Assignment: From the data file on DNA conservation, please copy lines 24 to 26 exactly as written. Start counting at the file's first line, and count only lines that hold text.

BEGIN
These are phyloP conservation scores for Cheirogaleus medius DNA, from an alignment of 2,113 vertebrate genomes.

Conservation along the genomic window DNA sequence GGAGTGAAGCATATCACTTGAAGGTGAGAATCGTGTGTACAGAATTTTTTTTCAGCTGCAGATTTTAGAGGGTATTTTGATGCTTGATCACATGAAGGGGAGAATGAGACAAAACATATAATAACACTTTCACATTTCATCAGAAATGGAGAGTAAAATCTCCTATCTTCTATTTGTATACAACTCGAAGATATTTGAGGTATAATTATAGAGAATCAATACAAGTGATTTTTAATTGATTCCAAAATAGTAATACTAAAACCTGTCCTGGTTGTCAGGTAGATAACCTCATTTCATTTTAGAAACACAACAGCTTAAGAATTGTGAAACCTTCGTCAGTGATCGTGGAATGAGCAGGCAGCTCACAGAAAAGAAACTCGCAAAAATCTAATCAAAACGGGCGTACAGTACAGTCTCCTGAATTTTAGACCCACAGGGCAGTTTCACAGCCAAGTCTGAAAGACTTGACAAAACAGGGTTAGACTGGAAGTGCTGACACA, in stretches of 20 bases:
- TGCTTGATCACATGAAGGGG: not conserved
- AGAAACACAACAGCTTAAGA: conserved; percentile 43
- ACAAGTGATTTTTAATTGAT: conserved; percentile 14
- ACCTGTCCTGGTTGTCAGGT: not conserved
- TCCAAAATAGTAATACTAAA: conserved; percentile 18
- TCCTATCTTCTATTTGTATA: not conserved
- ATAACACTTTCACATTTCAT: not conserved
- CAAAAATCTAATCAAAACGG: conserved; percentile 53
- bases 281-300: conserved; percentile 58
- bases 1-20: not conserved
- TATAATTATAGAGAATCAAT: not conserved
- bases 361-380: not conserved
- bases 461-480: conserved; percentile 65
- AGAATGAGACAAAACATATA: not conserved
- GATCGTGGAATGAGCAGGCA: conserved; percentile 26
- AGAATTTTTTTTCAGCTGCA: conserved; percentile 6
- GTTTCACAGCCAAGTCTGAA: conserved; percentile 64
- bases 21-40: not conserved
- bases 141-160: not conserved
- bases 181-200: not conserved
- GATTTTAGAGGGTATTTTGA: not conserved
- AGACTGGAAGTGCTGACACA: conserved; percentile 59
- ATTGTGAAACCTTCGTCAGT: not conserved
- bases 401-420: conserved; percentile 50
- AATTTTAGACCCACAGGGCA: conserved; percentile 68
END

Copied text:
- AGACTGGAAGTGCTGACACA: conserved; percentile 59
- ATTGTGAAACCTTCGTCAGT: not conserved
- bases 401-420: conserved; percentile 50